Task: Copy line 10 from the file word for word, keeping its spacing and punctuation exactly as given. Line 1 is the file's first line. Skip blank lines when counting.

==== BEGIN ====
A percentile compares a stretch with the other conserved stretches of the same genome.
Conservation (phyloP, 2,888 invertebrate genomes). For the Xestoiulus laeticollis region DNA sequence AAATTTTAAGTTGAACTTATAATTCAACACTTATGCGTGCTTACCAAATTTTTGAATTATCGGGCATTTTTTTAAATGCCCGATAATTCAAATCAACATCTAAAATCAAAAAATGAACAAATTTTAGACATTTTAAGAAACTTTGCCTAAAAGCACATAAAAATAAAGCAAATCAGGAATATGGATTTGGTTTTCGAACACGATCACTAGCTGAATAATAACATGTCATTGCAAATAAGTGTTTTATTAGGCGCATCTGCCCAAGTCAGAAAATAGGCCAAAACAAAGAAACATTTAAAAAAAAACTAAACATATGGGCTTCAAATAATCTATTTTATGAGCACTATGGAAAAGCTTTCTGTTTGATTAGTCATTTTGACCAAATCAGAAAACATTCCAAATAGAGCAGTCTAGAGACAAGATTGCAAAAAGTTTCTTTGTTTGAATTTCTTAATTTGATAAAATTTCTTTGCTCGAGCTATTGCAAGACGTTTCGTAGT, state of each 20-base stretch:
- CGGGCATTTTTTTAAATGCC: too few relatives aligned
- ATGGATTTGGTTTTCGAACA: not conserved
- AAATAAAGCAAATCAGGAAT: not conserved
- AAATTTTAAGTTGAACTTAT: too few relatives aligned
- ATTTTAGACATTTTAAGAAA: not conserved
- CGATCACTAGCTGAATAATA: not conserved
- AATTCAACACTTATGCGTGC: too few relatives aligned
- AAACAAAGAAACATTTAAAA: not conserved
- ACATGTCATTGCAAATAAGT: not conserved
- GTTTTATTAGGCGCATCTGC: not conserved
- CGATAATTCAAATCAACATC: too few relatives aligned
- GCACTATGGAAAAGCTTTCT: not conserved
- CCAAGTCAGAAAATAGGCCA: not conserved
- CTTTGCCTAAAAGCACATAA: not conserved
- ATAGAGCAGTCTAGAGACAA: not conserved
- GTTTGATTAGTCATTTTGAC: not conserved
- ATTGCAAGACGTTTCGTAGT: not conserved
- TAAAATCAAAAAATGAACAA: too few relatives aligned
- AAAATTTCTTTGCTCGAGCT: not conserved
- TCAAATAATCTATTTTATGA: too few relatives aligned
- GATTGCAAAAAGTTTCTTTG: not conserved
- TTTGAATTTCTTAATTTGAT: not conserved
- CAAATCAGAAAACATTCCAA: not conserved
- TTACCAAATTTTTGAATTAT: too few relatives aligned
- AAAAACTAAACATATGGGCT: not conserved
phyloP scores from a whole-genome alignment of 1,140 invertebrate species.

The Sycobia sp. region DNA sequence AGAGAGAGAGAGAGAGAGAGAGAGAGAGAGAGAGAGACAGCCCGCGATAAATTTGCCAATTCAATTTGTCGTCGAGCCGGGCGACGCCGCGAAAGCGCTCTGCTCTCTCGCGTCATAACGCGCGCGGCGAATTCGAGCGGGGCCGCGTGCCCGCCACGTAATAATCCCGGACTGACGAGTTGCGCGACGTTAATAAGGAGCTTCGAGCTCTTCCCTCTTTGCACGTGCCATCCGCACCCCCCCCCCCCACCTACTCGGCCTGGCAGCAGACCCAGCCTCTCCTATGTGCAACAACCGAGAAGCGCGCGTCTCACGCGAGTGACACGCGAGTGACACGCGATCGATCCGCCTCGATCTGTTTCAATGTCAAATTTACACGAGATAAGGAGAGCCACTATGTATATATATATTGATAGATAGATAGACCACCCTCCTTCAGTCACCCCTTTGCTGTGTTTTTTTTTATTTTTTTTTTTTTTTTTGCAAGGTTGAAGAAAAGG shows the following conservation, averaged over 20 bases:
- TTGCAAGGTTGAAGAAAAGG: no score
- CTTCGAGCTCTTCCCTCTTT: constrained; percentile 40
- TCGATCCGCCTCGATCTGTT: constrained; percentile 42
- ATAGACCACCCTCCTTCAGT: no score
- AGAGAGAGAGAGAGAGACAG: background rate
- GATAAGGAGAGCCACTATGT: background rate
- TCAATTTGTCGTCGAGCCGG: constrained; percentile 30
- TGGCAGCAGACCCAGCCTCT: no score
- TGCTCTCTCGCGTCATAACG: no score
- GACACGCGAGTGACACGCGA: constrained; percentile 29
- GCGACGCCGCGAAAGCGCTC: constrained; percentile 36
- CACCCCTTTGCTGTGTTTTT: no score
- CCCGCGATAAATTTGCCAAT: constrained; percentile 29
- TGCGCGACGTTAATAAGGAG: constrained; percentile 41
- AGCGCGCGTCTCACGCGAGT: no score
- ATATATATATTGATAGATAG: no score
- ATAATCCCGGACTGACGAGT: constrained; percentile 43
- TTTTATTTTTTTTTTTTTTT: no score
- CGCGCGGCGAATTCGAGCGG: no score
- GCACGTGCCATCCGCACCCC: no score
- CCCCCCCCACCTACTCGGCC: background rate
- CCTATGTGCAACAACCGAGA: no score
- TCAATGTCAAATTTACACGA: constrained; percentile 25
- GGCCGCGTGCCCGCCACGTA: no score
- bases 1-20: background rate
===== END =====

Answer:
- AAACAAAGAAACATTTAAAA: not conserved